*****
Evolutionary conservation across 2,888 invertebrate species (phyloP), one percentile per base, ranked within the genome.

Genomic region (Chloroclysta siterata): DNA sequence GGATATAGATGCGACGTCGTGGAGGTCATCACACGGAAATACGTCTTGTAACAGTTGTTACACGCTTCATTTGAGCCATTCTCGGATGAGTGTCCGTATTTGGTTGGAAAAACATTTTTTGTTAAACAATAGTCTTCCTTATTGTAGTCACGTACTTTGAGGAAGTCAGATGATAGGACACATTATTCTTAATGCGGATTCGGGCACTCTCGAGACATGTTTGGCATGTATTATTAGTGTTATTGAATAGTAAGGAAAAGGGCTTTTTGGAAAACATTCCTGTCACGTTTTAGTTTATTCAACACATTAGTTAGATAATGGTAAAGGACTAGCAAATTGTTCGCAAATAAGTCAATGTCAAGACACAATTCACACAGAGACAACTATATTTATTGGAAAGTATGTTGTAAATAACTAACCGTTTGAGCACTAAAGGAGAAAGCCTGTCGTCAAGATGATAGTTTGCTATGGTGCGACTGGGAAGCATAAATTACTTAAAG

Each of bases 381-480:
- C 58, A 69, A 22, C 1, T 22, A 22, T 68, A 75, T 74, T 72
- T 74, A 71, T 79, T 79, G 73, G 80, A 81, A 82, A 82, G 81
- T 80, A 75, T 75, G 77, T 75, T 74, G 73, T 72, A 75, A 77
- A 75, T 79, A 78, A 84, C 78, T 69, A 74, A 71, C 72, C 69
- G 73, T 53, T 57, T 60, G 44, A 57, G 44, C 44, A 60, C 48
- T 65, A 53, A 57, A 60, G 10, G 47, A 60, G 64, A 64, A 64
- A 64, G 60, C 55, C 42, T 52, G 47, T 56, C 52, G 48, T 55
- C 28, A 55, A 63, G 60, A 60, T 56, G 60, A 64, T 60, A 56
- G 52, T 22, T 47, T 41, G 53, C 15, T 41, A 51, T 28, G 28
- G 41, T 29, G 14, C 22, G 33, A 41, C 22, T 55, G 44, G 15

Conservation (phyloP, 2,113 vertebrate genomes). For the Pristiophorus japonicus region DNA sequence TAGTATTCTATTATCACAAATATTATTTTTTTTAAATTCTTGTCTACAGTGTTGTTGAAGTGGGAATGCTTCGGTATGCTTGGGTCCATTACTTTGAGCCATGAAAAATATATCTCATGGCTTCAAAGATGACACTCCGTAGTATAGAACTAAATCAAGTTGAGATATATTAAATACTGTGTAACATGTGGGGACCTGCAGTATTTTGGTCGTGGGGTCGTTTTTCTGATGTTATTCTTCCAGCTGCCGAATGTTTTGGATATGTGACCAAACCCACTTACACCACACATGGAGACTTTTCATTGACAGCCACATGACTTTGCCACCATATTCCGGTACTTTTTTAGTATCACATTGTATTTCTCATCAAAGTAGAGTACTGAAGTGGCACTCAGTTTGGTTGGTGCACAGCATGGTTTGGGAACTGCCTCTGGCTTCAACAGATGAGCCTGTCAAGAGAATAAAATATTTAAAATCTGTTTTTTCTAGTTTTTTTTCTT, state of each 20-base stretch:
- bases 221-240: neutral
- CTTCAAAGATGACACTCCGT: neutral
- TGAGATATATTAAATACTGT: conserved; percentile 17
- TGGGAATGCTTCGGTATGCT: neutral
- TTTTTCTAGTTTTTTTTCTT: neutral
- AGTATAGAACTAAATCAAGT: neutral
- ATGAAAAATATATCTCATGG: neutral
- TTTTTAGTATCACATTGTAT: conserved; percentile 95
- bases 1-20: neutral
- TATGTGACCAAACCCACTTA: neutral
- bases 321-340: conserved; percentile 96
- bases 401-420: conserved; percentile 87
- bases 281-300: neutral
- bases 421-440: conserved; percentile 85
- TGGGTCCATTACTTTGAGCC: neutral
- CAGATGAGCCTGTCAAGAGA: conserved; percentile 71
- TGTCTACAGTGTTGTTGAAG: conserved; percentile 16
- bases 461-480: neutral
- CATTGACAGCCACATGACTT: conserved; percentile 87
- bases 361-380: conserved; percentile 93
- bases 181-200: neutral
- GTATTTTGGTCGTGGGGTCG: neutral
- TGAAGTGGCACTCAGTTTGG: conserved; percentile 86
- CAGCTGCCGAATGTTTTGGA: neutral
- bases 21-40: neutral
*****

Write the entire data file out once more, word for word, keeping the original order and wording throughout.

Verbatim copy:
Evolutionary conservation across 2,888 invertebrate species (phyloP), one percentile per base, ranked within the genome.

Genomic region (Chloroclysta siterata): DNA sequence GGATATAGATGCGACGTCGTGGAGGTCATCACACGGAAATACGTCTTGTAACAGTTGTTACACGCTTCATTTGAGCCATTCTCGGATGAGTGTCCGTATTTGGTTGGAAAAACATTTTTTGTTAAACAATAGTCTTCCTTATTGTAGTCACGTACTTTGAGGAAGTCAGATGATAGGACACATTATTCTTAATGCGGATTCGGGCACTCTCGAGACATGTTTGGCATGTATTATTAGTGTTATTGAATAGTAAGGAAAAGGGCTTTTTGGAAAACATTCCTGTCACGTTTTAGTTTATTCAACACATTAGTTAGATAATGGTAAAGGACTAGCAAATTGTTCGCAAATAAGTCAATGTCAAGACACAATTCACACAGAGACAACTATATTTATTGGAAAGTATGTTGTAAATAACTAACCGTTTGAGCACTAAAGGAGAAAGCCTGTCGTCAAGATGATAGTTTGCTATGGTGCGACTGGGAAGCATAAATTACTTAAAG

Each of bases 381-480:
- C 58, A 69, A 22, C 1, T 22, A 22, T 68, A 75, T 74, T 72
- T 74, A 71, T 79, T 79, G 73, G 80, A 81, A 82, A 82, G 81
- T 80, A 75, T 75, G 77, T 75, T 74, G 73, T 72, A 75, A 77
- A 75, T 79, A 78, A 84, C 78, T 69, A 74, A 71, C 72, C 69
- G 73, T 53, T 57, T 60, G 44, A 57, G 44, C 44, A 60, C 48
- T 65, A 53, A 57, A 60, G 10, G 47, A 60, G 64, A 64, A 64
- A 64, G 60, C 55, C 42, T 52, G 47, T 56, C 52, G 48, T 55
- C 28, A 55, A 63, G 60, A 60, T 56, G 60, A 64, T 60, A 56
- G 52, T 22, T 47, T 41, G 53, C 15, T 41, A 51, T 28, G 28
- G 41, T 29, G 14, C 22, G 33, A 41, C 22, T 55, G 44, G 15

Conservation (phyloP, 2,113 vertebrate genomes). For the Pristiophorus japonicus region DNA sequence TAGTATTCTATTATCACAAATATTATTTTTTTTAAATTCTTGTCTACAGTGTTGTTGAAGTGGGAATGCTTCGGTATGCTTGGGTCCATTACTTTGAGCCATGAAAAATATATCTCATGGCTTCAAAGATGACACTCCGTAGTATAGAACTAAATCAAGTTGAGATATATTAAATACTGTGTAACATGTGGGGACCTGCAGTATTTTGGTCGTGGGGTCGTTTTTCTGATGTTATTCTTCCAGCTGCCGAATGTTTTGGATATGTGACCAAACCCACTTACACCACACATGGAGACTTTTCATTGACAGCCACATGACTTTGCCACCATATTCCGGTACTTTTTTAGTATCACATTGTATTTCTCATCAAAGTAGAGTACTGAAGTGGCACTCAGTTTGGTTGGTGCACAGCATGGTTTGGGAACTGCCTCTGGCTTCAACAGATGAGCCTGTCAAGAGAATAAAATATTTAAAATCTGTTTTTTCTAGTTTTTTTTCTT, state of each 20-base stretch:
- bases 221-240: neutral
- CTTCAAAGATGACACTCCGT: neutral
- TGAGATATATTAAATACTGT: conserved; percentile 17
- TGGGAATGCTTCGGTATGCT: neutral
- TTTTTCTAGTTTTTTTTCTT: neutral
- AGTATAGAACTAAATCAAGT: neutral
- ATGAAAAATATATCTCATGG: neutral
- TTTTTAGTATCACATTGTAT: conserved; percentile 95
- bases 1-20: neutral
- TATGTGACCAAACCCACTTA: neutral
- bases 321-340: conserved; percentile 96
- bases 401-420: conserved; percentile 87
- bases 281-300: neutral
- bases 421-440: conserved; percentile 85
- TGGGTCCATTACTTTGAGCC: neutral
- CAGATGAGCCTGTCAAGAGA: conserved; percentile 71
- TGTCTACAGTGTTGTTGAAG: conserved; percentile 16
- bases 461-480: neutral
- CATTGACAGCCACATGACTT: conserved; percentile 87
- bases 361-380: conserved; percentile 93
- bases 181-200: neutral
- GTATTTTGGTCGTGGGGTCG: neutral
- TGAAGTGGCACTCAGTTTGG: conserved; percentile 86
- CAGCTGCCGAATGTTTTGGA: neutral
- bases 21-40: neutral